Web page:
The Court decided that state laws requiring separate but equal schools violated the Equal Protection Clause of the 14th Amendment. This resource includes teacher materials, guides, and activities for teaching about this Supreme Court case.

Subject:
Social Science
Material Type:
Unit of Study
Provider:
Landmark Cases
Date Added:
03/22/2024
Brown v. Mississippi: Supreme Court Case, Arguments, Impact
Restricted Use
Copyright Restricted
Rating
0.0 stars

In Brown v. Mississippi (1936), the Supreme Court unanimously ruled that, under the due process clause of the Fourteenth Amendment, forced confessions cannot be admitted into evidence. Brown v. Mississippi marked the first time the Supreme Court reversed a state trial court conviction on the basis that the defendants’ confessions were coerced.

Subject:
Social Science
Social Studies
Material Type:
Reading
Provider:
ThoughtCo
Provider Set:
Constitution
Author:
Elianna Spitzer
Date Added:
07/10/2024
Civil Liberties vs. National Security: A Wartime Balancing Act
Restricted Use
Copyright Restricted
Rating
0.0 stars

This lesson will focus on the case Korematsu v. U.S. in comparison with other times in U.S. history when the government was faced with the challenge of how to protect the country during war and, at the same time, protect individual freedoms. Using primary sources, students will examine five events in which U.S. citizens were forced to give up their civil liberties in times of war, highlighting the tension between liberty and security. Students will analyze these events to determine what groups were affected and the reasoning for and against the government action to decide if the government action was justified. Students will be able to form an opinion on the essential question: Is our government ever justified in restricting civil liberties for the security of the nation?

Subject:
Social Science
Social Studies
Material Type:
Lesson Plan
Provider:
Annenberg Foundation
Provider Set:
Annenberg Classroom
Date Added:
08/11/2022
A Conversation on the Fourteenth Amendment
Restricted Use
Copyright Restricted
Rating
0.0 stars

Three key components of the Fourteenth Amendment – due process, equal protection, and privileges and immunities – are explored in this lesson, which centers on the video âA Conversation on the Constitution: The Fourteenth Amendment.â In the video, Supreme Court Justice Ruth Bader Ginsburg speaks with high school students about the Fourteenth Amendment and the protections it offers.

Subject:
Social Science
Social Studies
Material Type:
Lesson Plan
Provider:
Annenberg Foundation
Provider Set:
Annenberg Classroom
Date Added:
08/11/2022
A Conversation on the Japanese Internment Cases
Restricted Use
Copyright Restricted
Rating
0.0 stars

Essential Question: Should the executive branch have the authority to deny individual rights and liberties during times of war, even if it is done in a discriminatory way?
As a result of this lesson, students will be able to:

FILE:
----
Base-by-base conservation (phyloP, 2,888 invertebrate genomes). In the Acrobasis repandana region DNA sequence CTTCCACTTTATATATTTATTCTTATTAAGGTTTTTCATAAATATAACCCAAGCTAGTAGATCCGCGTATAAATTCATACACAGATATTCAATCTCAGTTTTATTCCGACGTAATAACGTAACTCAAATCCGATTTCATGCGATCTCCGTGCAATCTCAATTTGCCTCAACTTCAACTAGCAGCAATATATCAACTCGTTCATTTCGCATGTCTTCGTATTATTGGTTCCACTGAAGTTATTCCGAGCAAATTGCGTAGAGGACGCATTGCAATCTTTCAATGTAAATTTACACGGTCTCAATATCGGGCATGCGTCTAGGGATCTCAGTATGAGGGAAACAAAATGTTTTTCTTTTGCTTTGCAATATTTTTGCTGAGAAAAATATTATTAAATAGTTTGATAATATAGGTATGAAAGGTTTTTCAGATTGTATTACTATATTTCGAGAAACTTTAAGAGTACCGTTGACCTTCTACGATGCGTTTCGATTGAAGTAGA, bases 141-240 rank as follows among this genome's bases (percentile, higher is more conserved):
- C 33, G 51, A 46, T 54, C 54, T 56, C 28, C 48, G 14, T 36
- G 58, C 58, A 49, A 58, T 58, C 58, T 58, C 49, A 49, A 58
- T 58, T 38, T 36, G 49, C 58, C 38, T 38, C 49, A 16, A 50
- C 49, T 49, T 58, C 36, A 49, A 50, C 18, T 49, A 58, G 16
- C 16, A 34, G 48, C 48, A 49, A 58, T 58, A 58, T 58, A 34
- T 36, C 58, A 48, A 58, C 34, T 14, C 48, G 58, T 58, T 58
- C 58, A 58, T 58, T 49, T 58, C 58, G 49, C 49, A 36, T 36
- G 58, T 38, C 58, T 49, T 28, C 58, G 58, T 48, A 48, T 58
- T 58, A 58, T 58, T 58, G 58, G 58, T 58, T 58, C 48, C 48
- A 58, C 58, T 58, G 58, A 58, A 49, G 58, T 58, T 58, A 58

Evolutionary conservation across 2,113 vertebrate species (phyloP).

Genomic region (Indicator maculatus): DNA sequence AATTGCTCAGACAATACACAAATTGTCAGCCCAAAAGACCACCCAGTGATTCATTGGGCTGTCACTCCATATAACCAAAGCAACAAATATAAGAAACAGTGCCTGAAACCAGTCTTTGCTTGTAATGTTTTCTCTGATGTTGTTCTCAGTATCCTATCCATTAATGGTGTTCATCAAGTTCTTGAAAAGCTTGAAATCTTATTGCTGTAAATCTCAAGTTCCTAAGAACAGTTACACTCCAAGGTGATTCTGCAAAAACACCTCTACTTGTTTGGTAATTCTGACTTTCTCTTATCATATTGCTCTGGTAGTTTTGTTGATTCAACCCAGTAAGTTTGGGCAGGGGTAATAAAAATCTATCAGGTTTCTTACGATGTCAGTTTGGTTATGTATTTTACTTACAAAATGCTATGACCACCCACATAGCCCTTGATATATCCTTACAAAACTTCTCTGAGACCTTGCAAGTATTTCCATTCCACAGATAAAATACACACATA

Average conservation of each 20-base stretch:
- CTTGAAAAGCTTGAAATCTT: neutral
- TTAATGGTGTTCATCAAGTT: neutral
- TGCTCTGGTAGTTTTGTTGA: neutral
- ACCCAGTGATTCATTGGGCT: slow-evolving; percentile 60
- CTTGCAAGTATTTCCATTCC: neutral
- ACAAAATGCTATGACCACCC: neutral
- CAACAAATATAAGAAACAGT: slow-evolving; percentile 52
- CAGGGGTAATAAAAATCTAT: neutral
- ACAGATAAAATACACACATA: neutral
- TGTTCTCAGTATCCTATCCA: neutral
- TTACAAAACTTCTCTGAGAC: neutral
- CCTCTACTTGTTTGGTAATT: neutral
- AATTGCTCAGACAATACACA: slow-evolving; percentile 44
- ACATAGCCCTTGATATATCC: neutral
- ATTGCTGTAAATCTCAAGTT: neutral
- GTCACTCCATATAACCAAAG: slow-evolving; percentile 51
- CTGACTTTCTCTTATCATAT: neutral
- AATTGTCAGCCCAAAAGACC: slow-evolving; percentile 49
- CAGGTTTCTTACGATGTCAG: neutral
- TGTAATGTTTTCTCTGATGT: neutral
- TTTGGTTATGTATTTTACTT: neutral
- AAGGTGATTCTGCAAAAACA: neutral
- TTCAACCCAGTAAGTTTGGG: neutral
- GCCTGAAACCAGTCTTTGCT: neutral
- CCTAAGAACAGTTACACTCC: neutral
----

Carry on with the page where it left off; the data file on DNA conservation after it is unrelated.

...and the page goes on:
Know the facts and decisions of the Hirabayashi and Korematsu cases.
Consider the impact of war-time pressures on governmental decision-making.
Consider the extent to which the judicial and legislative branches should defer to the executive.
Apply the concepts of discrimination and rigid scrutiny to contemporary scenarios.

Subject:
Social Science
Social Studies
Material Type:
Lesson Plan
Provider:
Annenberg Foundation
Provider Set:
Annenberg Classroom
Date Added:
08/11/2022
Equal Justice Under Law: Yick Wo v. Hopkins
Restricted Use
Copyright Restricted
Rating
0.0 stars

In this lesson, based on the Annenberg Classroom video âYick Wo and the Equal Protection Clause,â students explore the cause-and-effect relationships between historical events and the development of constitutional principles that protect the rights of all people in America today. The words inscribed on the U.S. Supreme Court building are a reminder of that protection: âEqual Justice Under Law.â

Subject:
Social Science
Social Studies
Material Type:
Lesson Plan
Provider:
Annenberg Foundation
Provider Set:
Annenberg Classroom
Date Added:
08/11/2022
First Amendment Principles and Jefferson’s “Wall”
Restricted Use
Copyright Restricted
Rating
0.0 stars

In this lesson, students will gain an understanding of how the Supreme Court's interpretation of the First Amendment changed in light of the Fourteenth Amendment. They will also analyze Thomas Jefferson's Letter to the Danbury Baptist Association, evaluate the Supreme Court's application of Jefferson's metaphor about the wall of separation between church and state, and assess how much weight should be given to Jefferson's letter in determining the constitutionality of state action with respect to religion.

Subject:
Social Science
Material Type:
Lesson Plan
Provider:
Bill of Rights Institute
Date Added:
03/22/2024
Goldberg v. Kelly: Supreme Court Case, Arguments, Impact
Restricted Use
Copyright Restricted
Rating
0.0 stars